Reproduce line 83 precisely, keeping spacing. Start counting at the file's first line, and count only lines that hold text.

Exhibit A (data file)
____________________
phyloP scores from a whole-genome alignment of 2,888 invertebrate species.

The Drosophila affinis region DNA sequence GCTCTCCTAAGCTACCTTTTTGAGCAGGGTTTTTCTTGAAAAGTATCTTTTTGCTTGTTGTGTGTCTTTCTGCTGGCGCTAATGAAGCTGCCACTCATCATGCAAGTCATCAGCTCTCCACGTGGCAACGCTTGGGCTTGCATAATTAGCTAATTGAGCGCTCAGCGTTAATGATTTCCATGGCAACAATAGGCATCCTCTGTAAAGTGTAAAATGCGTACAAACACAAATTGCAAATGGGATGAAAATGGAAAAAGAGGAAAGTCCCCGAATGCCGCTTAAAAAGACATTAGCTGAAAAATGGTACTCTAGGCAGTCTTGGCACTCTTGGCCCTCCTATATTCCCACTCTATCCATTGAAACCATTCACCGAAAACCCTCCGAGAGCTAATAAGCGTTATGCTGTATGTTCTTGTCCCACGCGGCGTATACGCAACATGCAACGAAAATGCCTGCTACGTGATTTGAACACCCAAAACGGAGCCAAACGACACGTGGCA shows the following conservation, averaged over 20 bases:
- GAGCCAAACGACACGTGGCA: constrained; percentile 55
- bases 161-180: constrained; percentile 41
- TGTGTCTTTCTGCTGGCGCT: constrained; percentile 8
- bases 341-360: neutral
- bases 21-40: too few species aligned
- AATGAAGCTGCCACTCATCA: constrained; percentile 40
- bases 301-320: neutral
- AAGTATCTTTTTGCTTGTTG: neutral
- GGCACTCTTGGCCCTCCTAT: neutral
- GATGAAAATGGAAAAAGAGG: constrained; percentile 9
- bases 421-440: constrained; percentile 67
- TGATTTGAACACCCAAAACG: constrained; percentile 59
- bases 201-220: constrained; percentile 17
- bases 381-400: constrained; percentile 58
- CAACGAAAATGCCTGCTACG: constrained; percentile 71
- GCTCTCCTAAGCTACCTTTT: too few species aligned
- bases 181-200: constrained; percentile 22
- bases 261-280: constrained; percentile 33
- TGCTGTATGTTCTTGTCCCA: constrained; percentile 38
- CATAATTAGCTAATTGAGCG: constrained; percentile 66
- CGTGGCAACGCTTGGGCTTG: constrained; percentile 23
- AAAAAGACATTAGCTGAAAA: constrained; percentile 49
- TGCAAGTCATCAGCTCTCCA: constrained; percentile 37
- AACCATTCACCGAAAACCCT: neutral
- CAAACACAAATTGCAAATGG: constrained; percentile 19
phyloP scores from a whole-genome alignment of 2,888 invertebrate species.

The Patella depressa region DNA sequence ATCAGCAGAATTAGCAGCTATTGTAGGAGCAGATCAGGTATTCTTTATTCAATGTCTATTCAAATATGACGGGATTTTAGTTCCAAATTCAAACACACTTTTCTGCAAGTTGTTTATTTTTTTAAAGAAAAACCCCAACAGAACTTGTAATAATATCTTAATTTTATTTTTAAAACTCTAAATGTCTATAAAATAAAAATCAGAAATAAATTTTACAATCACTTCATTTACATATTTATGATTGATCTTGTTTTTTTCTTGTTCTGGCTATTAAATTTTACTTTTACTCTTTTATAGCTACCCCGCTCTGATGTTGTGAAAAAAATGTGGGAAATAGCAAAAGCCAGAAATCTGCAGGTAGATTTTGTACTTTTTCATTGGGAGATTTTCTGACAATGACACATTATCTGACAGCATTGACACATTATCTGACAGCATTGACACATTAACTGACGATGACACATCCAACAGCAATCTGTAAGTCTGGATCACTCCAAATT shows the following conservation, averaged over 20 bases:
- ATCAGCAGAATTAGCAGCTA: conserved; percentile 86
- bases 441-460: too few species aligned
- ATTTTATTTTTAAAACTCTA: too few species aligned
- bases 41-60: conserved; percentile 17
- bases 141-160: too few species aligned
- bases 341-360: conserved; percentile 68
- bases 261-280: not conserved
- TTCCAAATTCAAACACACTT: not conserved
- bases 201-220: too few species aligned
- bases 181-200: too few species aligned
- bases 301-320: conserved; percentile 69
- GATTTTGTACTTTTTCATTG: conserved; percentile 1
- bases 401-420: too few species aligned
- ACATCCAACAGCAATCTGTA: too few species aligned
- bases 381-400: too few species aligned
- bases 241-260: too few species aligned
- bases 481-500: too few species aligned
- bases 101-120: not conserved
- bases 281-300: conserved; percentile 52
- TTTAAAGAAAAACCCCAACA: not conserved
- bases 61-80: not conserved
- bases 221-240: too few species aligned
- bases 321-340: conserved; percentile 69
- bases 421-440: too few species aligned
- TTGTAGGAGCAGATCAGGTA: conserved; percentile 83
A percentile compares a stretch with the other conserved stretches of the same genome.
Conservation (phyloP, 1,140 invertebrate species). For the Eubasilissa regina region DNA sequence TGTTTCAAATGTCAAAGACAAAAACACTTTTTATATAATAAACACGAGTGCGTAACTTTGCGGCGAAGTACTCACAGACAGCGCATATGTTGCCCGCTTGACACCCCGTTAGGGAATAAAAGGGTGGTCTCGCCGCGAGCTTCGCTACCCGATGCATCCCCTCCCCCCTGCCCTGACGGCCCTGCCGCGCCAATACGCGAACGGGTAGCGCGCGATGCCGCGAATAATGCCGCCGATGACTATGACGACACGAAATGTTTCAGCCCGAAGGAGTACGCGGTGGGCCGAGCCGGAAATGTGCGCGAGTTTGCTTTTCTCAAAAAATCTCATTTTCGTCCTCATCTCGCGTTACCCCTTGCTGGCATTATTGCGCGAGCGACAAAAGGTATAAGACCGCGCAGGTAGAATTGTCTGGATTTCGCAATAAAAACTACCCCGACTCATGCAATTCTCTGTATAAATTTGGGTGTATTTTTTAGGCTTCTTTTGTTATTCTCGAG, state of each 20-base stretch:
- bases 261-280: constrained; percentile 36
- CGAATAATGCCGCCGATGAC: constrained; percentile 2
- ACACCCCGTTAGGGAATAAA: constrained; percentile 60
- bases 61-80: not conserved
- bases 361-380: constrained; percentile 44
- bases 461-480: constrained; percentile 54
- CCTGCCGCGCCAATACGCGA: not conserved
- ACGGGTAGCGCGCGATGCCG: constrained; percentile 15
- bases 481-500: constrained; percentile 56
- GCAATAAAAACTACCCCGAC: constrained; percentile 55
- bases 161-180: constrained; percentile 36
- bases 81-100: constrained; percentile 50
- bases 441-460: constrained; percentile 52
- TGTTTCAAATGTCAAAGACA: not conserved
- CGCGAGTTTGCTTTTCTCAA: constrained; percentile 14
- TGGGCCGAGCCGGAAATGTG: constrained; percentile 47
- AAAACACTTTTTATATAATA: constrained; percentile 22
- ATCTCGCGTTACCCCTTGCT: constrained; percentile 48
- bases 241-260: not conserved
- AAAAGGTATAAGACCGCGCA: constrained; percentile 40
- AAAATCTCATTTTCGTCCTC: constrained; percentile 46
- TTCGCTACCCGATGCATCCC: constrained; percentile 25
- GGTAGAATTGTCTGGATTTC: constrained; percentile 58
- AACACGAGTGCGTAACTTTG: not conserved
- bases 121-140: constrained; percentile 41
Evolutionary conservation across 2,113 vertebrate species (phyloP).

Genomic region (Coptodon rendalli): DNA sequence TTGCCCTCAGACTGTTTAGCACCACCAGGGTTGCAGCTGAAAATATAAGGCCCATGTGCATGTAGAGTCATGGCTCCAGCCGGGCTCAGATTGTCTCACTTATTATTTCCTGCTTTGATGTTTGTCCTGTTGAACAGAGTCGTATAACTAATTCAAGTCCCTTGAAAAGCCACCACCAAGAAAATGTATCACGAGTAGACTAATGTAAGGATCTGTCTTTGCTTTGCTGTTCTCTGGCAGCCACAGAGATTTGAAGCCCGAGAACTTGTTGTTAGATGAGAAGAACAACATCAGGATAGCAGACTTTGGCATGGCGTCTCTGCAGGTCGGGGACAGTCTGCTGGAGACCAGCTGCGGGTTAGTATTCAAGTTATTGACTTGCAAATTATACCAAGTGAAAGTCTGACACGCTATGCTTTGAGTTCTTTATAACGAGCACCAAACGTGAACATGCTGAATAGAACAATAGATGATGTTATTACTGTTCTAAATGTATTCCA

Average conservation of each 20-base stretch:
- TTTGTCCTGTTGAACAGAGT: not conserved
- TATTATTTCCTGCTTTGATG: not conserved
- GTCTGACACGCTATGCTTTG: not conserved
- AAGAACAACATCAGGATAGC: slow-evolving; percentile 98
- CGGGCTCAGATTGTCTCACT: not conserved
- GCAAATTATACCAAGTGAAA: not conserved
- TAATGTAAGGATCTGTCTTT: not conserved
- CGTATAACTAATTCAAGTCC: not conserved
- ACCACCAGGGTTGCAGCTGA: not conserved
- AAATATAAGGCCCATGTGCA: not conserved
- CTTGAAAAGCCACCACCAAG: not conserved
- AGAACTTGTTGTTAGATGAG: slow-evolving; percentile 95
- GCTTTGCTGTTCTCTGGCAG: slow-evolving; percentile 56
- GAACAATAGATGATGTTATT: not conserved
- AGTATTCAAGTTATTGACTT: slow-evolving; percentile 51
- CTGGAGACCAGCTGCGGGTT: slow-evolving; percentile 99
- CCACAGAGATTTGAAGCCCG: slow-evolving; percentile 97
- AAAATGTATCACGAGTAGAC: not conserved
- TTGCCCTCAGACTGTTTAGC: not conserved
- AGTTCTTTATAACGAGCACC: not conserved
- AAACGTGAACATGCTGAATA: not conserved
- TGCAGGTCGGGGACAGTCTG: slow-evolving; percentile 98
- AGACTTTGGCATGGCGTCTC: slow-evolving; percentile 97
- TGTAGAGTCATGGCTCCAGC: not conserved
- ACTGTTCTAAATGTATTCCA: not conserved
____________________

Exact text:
Genomic region (Coptodon rendalli): DNA sequence TTGCCCTCAGACTGTTTAGCACCACCAGGGTTGCAGCTGAAAATATAAGGCCCATGTGCATGTAGAGTCATGGCTCCAGCCGGGCTCAGATTGTCTCACTTATTATTTCCTGCTTTGATGTTTGTCCTGTTGAACAGAGTCGTATAACTAATTCAAGTCCCTTGAAAAGCCACCACCAAGAAAATGTATCACGAGTAGACTAATGTAAGGATCTGTCTTTGCTTTGCTGTTCTCTGGCAGCCACAGAGATTTGAAGCCCGAGAACTTGTTGTTAGATGAGAAGAACAACATCAGGATAGCAGACTTTGGCATGGCGTCTCTGCAGGTCGGGGACAGTCTGCTGGAGACCAGCTGCGGGTTAGTATTCAAGTTATTGACTTGCAAATTATACCAAGTGAAAGTCTGACACGCTATGCTTTGAGTTCTTTATAACGAGCACCAAACGTGAACATGCTGAATAGAACAATAGATGATGTTATTACTGTTCTAAATGTATTCCA